Another tough defeat for the Rockies last night. Troy Renck of the Denver Post sums it up pretty well:
The top two hitters in the lineup — Eric Young Jr. and Dexter Fowler — reached base six times and stole three bases. And didn’t score.
The first bad news of the day is that last night was another night of fail for the Rockies on the road. Another night of flailing at the plate with runners in scoring position. Carlos Gonzalez masqueraded as an MVP candidate a few weeks ago, but continued his road struggles. In his first three plate appearances there were runners in scoring position and he struck out the first two attempts and weekly popped up to the infield in his third try.
The Rockies fell further behind in the Wild Card race.
The good news is that the San Francisco Giants are starting to fall apart. Tim Lincecum, the winner of the past two Cy Young awards, has really not been himself this year. In his most recent start he failed to complete four innings and it was the fifth time this year he didn’t make it through five innings of work. That is a major piece of the Giants puzzle that is struggling (an even 9.00 ERA in August).
The Giants were leading the Wild Card race at the beginning of the month, and catching them is a possibility.
The bad news is that they are not leading anymore. The Philadelphia Phillies are now leading the Wild Card race, and they are going the opposite direction of the Rockies and Giants. The Phillies are getting healthy as Chase Utley returns to the lineup this week.
The Rockies will not only need to pass the Phillies, but they will need to catch both the Phillies and the loser of the NL Central (and we might as well throw the Braves into that mix too while we are at it).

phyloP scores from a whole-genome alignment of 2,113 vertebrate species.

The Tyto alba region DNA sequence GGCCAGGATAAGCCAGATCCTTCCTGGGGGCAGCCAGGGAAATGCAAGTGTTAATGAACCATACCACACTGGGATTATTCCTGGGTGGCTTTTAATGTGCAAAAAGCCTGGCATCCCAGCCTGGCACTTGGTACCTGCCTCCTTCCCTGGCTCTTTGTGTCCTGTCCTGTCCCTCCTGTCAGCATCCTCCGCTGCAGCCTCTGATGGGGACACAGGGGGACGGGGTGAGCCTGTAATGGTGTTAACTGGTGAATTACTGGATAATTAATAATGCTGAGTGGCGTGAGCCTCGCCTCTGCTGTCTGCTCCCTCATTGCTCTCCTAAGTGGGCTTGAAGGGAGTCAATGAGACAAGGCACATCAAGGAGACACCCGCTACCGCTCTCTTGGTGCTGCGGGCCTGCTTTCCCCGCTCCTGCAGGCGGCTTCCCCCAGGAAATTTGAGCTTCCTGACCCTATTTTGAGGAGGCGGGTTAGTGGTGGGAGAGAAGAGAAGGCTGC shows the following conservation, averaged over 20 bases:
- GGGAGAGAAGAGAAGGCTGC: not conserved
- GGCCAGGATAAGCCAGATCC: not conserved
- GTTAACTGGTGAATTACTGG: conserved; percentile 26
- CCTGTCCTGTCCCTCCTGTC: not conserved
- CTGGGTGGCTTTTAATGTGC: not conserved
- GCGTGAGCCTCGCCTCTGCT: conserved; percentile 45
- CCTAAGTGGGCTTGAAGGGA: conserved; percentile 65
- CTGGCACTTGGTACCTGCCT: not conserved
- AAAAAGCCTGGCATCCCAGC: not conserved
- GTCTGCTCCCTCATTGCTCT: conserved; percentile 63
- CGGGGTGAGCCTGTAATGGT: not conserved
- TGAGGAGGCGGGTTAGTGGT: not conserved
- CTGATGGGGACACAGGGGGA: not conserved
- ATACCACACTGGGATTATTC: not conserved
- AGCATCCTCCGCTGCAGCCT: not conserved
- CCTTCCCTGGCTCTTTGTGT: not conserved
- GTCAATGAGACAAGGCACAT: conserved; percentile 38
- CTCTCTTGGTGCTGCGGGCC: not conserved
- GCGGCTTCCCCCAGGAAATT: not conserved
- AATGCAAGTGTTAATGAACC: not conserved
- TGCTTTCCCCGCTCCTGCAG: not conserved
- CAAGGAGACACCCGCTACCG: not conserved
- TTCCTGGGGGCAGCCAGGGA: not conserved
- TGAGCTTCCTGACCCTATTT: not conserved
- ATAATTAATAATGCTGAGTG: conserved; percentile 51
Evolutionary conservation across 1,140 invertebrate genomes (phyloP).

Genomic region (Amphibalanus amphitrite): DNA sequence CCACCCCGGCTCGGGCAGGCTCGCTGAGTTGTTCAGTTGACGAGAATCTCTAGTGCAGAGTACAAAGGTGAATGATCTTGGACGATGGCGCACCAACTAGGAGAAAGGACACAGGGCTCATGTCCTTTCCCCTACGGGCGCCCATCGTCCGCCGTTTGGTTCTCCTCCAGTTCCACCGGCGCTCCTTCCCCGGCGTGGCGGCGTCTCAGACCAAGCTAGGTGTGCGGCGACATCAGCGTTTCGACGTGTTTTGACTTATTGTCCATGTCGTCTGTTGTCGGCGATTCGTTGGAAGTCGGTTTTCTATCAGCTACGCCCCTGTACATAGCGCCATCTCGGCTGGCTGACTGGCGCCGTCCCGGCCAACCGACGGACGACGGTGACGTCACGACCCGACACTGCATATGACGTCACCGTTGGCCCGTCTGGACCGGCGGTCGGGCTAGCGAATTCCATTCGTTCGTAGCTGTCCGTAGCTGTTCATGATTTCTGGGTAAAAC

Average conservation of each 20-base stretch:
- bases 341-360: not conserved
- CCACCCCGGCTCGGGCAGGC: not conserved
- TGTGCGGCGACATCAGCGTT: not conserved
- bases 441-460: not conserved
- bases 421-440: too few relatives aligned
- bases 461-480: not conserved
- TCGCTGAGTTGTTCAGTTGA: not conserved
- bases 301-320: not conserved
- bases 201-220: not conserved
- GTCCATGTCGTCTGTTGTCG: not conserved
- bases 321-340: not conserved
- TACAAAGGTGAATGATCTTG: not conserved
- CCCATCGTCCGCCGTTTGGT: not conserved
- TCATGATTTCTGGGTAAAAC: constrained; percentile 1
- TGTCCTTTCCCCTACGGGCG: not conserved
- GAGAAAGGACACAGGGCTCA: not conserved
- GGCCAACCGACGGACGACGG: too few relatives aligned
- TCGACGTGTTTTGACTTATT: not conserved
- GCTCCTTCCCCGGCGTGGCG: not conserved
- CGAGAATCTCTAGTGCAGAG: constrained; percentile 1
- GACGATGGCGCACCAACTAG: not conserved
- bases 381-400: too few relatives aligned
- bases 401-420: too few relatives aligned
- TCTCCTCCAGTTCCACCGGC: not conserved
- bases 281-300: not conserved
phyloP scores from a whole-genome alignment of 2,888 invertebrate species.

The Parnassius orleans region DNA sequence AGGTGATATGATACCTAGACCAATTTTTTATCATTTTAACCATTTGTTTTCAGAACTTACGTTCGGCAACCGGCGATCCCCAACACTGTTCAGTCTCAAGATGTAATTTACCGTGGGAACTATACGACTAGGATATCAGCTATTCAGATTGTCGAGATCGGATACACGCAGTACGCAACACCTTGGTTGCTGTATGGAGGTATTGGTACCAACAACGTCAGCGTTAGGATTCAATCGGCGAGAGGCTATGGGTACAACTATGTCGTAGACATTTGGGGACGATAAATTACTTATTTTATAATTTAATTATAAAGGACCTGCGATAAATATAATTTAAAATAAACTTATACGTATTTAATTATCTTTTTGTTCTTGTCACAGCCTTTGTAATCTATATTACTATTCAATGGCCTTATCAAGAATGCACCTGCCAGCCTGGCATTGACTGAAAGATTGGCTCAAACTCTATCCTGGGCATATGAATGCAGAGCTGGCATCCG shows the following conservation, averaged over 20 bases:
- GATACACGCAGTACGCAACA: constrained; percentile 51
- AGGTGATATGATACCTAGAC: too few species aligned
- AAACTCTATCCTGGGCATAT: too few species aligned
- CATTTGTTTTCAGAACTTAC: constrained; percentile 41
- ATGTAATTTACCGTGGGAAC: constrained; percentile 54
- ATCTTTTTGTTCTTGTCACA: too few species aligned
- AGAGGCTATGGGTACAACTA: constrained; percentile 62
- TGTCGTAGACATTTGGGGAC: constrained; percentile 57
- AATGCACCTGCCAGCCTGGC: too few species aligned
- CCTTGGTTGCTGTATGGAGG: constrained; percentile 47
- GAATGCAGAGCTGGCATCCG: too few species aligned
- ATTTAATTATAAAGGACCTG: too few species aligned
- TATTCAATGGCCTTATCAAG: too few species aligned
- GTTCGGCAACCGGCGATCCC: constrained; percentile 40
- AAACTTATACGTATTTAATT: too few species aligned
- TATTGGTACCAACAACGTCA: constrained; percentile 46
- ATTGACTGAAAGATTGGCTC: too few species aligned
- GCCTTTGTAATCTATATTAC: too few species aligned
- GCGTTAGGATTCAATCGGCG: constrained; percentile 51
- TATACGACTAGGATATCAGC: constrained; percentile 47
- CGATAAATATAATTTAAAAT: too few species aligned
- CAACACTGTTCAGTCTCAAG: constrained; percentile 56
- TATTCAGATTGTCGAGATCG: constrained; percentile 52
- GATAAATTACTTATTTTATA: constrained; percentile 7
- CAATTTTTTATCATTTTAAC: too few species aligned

Currently the Rockies trail the Phillies by six games in the Wild Card and the Giants are one game behind and Cardinals 1.5 games behind. Both the Phillies and Cardinals are still chasing the Braves and Reds, respectively, in their division.
There is a lot of baseball left and unfortunately the Rockies essentially trail five teams for three playoff spots, and two of those spots the Rockies have no chance of winning (because they are in a different division).
Right now their best bet is to see one team from the NL Central and NL East pull away and the trailing team fall apart. The Giants will also need to continue to trip. That is about the only way the Rockies stand a chance; they need three teams to completely stumble to the finish line. The likelihood of the Cardinals, Phillies, Reds and Braves stumbling is next to none. All of those are really good baseball teams with great managers and great veteran leadership; they will not crumble.
Of course, all of this is moot if the Rockies cannot score runs on the road, which they cannot.
The Rockies’ magic number is now 15. They have 15 games to lose before they have zero chance of reaching 90 wins. Once they lose more than 15 games the remainder of the way they are out of the playoffs. That is, of course, assuming 90 wins is good enough, and that might not be the case.